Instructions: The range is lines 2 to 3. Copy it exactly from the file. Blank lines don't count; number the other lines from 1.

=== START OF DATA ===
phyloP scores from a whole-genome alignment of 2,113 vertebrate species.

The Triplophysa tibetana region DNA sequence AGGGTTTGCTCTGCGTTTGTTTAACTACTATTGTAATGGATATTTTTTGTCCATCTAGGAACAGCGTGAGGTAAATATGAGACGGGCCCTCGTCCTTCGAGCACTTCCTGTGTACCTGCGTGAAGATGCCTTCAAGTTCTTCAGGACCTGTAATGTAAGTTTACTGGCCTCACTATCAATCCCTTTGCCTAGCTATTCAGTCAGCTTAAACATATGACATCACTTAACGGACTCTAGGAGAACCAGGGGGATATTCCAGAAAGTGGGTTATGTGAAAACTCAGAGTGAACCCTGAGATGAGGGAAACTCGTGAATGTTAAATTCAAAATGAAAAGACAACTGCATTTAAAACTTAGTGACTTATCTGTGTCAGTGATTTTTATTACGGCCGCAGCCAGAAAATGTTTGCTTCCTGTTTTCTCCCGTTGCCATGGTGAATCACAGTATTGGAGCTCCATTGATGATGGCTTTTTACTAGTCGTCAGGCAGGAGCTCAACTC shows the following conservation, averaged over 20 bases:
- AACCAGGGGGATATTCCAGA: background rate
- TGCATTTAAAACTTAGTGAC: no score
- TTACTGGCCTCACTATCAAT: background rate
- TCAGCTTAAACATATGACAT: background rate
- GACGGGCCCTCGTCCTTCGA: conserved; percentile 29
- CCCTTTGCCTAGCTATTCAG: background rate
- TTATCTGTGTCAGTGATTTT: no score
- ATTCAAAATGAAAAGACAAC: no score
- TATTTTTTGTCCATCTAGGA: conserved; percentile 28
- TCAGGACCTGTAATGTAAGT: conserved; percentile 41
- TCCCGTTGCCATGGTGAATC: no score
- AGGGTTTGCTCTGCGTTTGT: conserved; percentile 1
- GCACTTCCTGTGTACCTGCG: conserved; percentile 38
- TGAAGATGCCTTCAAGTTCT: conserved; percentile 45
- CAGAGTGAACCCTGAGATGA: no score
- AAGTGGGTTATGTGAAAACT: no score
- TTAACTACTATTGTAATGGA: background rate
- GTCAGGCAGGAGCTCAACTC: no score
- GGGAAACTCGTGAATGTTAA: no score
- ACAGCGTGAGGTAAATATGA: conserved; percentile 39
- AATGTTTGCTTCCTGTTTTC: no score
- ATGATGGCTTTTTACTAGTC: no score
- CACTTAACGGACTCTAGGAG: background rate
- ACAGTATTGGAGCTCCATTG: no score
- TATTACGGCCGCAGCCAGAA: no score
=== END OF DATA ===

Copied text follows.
The Triplophysa tibetana region DNA sequence AGGGTTTGCTCTGCGTTTGTTTAACTACTATTGTAATGGATATTTTTTGTCCATCTAGGAACAGCGTGAGGTAAATATGAGACGGGCCCTCGTCCTTCGAGCACTTCCTGTGTACCTGCGTGAAGATGCCTTCAAGTTCTTCAGGACCTGTAATGTAAGTTTACTGGCCTCACTATCAATCCCTTTGCCTAGCTATTCAGTCAGCTTAAACATATGACATCACTTAACGGACTCTAGGAGAACCAGGGGGATATTCCAGAAAGTGGGTTATGTGAAAACTCAGAGTGAACCCTGAGATGAGGGAAACTCGTGAATGTTAAATTCAAAATGAAAAGACAACTGCATTTAAAACTTAGTGACTTATCTGTGTCAGTGATTTTTATTACGGCCGCAGCCAGAAAATGTTTGCTTCCTGTTTTCTCCCGTTGCCATGGTGAATCACAGTATTGGAGCTCCATTGATGATGGCTTTTTACTAGTCGTCAGGCAGGAGCTCAACTC shows the following conservation, averaged over 20 bases:
- AACCAGGGGGATATTCCAGA: background rate